I learned this week that even your fellow phony progressive Gloria Steinem was funded by the CIA from her earliest days, and it would seem she remains unrepentant. Who'da thunk it from the Smith College-educated lefty?

But so goes the divide and conquer imperative.

Own (or create) both sides of any story and set one side against the other, at least in appearance, and so via this modern-day bread-and-circuses game of deception, keep the masses under heel.

One final fundamental which would empower your faithful followers if they were to do their own research:

The same high-finance internationalists who give us the sort of "philanthropic" foundations which fund Democracy Now!, Pacifica Radio and a host of other gatekeeper-of-the-left media outlets are, in the time-honored tradition, carrying out yet another (cf., 1929) "pump and dump" of the stock market -- brought about via the classic boom-bust business cycle deliberately cast by bankers and their Federal Reserve -- to loot the people.

In closing, here's (in Bill Moyers' words) "the unelected if indisputable chairman of the American Establishment" and "one of the most powerful, influential and richest men in America" who "sits at the hub of a vast network of financiers, industrialists and politicians whose reach encircles the globe", thanking servile "journalists" like yourself:

We are grateful to the Washington Post, The New York Times, Time Magazine and other great publications whose directors have attended our meetings and respected their promises of discretion for almost forty years. It would have been impossible for us to develop our plan for the world if we had been subjected to the lights of publicity during those years. But, the world is now more sophisticated and prepared to march towards a world government. The supranational sovereignty of an intellectual elite and world bankers is surely preferable to the national auto-determination practiced in past centuries.

~~~ David Rockefeller, Baden-Baden, Germany, 1991

Given the reach of Democracy Now!'s programming into the hearts and minds of millions of well-meaning Americans who think they're getting the real deal from you, and which of course makes your programming all the more insidious in its effect, there's little doubt that David Rockefeller must be oh-so-pleased to have you in hand as well, as he and his Council on Foreign Relations, Trilateral Commission and Bilderberg cohorts conspire to fulfil their vision of a one-world fascist tyranny by way of which they intend to lock in their power and profits by locking out democracy, national sovereignty and the world's people, including, yes, we the people of the United States of America.

For this cabal's loyalty lies beyond nationhood and patriotism, the latter being expedient in its pettiest form, however, as a means to keep the masses at their beck and call. Their loyalty lies, instead, in direct contraposition to the American dream and a world free from an elite cadre of power- and profit-obsessed tyrants.

Where, Amy, does your loyalty lie?

Sean M. Madden

In case you've never heard of Bilderberg and are doubting its relevancy and importance, here is a partial list of attendees to the 2007 conference last alphabetical order:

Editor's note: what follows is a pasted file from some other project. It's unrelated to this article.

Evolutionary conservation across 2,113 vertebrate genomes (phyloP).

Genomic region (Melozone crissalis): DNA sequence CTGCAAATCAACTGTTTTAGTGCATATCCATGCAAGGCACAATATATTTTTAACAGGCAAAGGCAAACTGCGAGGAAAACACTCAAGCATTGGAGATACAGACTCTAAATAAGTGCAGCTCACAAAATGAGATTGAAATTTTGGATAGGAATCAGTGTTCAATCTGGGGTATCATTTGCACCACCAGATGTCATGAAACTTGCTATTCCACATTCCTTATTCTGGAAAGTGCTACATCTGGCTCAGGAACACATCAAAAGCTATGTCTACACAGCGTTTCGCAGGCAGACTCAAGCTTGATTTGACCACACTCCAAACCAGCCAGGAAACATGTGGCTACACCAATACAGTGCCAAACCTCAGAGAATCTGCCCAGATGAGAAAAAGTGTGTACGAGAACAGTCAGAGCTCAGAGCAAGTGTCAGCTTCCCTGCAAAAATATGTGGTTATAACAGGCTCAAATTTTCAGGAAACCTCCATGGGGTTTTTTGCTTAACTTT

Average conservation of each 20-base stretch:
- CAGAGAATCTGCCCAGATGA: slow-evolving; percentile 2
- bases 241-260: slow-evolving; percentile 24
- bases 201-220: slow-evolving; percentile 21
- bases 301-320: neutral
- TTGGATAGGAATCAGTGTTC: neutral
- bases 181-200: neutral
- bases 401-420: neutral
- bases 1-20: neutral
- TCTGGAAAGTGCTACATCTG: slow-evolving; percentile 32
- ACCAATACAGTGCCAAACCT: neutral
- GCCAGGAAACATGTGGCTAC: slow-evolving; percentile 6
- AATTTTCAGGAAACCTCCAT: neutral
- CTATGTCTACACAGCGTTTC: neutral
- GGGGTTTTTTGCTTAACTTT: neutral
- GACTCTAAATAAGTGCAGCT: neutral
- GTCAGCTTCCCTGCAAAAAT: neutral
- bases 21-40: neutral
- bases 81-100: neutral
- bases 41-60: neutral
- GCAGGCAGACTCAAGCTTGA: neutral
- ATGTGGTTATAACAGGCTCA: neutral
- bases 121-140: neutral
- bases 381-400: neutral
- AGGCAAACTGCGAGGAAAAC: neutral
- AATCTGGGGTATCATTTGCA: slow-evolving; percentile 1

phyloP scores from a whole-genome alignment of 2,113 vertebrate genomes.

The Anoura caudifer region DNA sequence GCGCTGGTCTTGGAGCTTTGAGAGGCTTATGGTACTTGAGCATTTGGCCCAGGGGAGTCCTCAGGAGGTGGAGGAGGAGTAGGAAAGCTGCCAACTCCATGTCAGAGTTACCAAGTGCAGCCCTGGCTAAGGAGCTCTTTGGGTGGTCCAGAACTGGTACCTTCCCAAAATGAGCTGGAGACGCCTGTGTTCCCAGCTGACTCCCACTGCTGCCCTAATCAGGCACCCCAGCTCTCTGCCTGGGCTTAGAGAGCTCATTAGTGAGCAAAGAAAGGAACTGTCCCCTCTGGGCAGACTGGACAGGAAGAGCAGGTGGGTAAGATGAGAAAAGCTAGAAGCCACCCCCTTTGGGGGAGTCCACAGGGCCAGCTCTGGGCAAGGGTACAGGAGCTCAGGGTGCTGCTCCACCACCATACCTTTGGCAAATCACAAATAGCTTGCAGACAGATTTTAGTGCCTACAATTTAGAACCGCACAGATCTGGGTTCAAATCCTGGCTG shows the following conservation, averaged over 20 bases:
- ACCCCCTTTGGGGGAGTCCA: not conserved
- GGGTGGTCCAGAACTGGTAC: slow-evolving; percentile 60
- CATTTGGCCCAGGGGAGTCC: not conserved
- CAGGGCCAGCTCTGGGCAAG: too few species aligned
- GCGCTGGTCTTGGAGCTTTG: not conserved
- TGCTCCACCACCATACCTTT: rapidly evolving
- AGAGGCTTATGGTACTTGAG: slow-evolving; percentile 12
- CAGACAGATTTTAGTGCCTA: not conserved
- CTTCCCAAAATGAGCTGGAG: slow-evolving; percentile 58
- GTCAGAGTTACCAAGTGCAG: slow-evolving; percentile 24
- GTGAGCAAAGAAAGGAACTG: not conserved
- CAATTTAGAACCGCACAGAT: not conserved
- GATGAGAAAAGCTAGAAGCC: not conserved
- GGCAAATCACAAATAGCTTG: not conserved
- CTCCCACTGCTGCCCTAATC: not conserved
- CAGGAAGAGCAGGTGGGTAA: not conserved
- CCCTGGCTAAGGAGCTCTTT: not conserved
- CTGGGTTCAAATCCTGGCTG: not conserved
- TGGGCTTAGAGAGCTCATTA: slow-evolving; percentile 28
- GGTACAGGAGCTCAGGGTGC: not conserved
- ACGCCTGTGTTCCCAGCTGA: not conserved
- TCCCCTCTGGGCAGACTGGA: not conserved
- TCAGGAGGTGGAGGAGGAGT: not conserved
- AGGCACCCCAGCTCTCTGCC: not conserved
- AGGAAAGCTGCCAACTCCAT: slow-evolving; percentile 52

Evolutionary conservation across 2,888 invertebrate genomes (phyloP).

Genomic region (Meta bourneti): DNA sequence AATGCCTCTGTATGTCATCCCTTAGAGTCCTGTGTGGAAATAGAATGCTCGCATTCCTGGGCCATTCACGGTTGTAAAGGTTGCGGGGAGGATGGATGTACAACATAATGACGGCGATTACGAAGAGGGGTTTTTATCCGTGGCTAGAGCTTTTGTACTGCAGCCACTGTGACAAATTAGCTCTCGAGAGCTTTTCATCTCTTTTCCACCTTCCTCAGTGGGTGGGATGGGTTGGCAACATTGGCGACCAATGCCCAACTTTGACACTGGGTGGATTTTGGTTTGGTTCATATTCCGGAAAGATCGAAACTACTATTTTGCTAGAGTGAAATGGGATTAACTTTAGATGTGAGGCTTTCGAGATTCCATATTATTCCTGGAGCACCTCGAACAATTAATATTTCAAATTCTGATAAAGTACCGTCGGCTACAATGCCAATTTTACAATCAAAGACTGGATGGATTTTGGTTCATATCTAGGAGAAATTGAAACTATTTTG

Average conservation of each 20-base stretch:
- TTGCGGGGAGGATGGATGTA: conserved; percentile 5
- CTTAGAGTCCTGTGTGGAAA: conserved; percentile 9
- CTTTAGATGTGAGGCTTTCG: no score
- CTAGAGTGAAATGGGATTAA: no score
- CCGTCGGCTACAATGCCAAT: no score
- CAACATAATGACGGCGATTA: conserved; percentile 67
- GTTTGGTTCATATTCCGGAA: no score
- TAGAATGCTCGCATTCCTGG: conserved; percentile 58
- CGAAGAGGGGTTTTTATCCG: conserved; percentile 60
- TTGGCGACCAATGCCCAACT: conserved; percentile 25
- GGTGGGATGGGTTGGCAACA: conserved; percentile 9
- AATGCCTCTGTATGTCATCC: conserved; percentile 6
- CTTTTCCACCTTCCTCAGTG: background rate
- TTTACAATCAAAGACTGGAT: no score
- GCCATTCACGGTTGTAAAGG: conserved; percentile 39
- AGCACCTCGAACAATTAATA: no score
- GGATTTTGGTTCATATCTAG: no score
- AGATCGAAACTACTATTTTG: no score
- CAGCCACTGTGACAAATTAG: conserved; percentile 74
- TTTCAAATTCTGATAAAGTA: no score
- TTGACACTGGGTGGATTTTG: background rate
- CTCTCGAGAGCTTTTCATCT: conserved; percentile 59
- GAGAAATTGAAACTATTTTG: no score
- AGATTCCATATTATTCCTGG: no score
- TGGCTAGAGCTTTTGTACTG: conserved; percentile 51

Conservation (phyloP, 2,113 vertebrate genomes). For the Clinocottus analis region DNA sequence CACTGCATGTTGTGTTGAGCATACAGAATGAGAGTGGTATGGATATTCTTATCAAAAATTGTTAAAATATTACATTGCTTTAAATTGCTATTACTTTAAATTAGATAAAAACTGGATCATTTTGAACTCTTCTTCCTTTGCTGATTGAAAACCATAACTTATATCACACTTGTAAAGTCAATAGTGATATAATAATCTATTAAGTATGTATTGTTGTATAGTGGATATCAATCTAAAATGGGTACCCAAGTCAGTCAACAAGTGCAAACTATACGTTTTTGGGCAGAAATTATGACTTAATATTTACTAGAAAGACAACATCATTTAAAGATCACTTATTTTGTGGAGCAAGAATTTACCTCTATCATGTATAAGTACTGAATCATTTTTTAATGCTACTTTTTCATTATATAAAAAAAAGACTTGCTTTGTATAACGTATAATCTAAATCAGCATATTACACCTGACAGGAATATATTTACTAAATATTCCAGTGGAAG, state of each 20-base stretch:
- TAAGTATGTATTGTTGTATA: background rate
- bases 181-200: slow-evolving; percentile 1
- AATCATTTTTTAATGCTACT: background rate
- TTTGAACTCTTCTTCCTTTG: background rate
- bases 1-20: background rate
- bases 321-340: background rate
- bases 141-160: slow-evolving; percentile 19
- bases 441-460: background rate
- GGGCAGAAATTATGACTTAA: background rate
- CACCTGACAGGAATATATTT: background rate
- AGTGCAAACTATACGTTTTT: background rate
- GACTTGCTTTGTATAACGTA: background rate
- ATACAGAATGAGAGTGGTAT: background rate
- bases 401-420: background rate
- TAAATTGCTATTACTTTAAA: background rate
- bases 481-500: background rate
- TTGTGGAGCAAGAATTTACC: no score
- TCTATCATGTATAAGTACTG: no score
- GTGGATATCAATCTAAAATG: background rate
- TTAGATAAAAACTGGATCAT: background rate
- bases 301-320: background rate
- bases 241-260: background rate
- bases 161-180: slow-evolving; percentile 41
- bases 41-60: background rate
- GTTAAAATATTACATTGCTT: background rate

George Alogoskoufis, Minister of Economy and Finance (Greece)
Ali Babacan, Minister of Economic Affairs (Turkey)
Edward Balls, Economic Secretary to the Treasury (UK)
Francisco Pinto Balsemão, Chairman and CEO, IMPRESA, S.G.P.S.; Former Prime Minister (Portugal)
José M. Durão Barroso, President, European Commission (Portugal/International)
Franco Bernabé, Vice Chairman, Rothschild Europe (Italy)
Nicolas Beytout, Editor-in-Chief, Le Figaro (France)
Carl Bildt, Former Prime Minister (Sweden)
Hubert Burda, Publisher and CEO, Hubert Burda Media Holding (Belgium)
Philippe Camus, CEO, EADS (France)
Henri de Castries, Chairman of the Management Board and CEO, AXA (France)
Juan Luis Cebrian, Grupo PRISA media group (Spain)
Kenneth Clark, Member of Parliament (UK)
Timothy C. Collins, Senior Managing Director and CEO, Ripplewood Holdings, LLC (USA)
Bertrand Collomb, Chairman, Lafarge (France)
George A. David, Chairman, Coca-Cola H.B.C. S.A. (USA)
Kemal Dervis, Administrator, UNDP (Turkey)
Anders Eldrup, President, DONG A/S (Denmark)
John Elkann, Vice Chairman, Fiat S.p.A (Italy)
Martin S. Feldstein, President and CEO, National Bureau of Economic Research (USA)
Timothy F. Geithner, President and CEO, Federal Reserve Bank of New York (USA)
Paul A. Gigot, Editor of the Editorial Page, The Wall Street Journal (USA)
Dermot Gleeson, Chairman, AIB Group (Ireland)
Donald E. Graham, Chairman and CEO, The Washington Post Company (USA)
Victor Halberstadt, Professor of Economics, Leiden University; Former Honorary Secretary General of Bilderberg Meetings (The Netherlands)
Jean-Pierre Hansen, CEO, Suez-Tractebel S.A. (Belgium)
Richard N. Haass, President, Council on Foreign Relations (USA)
Richard C. Holbrooke, Vice Chairman, Perseus, LLC (USA)
Jaap G. Hoop de Scheffer, Secretary General, NATO (The Netherlands/International)
Allan B. Hubbard, Assistant to the President for Economic Policy, Director National Economic Council (USA)
Josef Joffe, Publisher-Editor, Die Zeit (Germany)
James A. Johnson, Vice Chairman, Perseus, LLC (USA)
Vernon E. Jordan, Jr., Senior Managing Director, Lazard Frères & Co. LLC (USA)
Anatole Kaletsky, Editor at Large, The Times (UK)
John Kerr of Kinlochard, Deputy Chairman, Royal Dutch Shell plc (The Netherlands)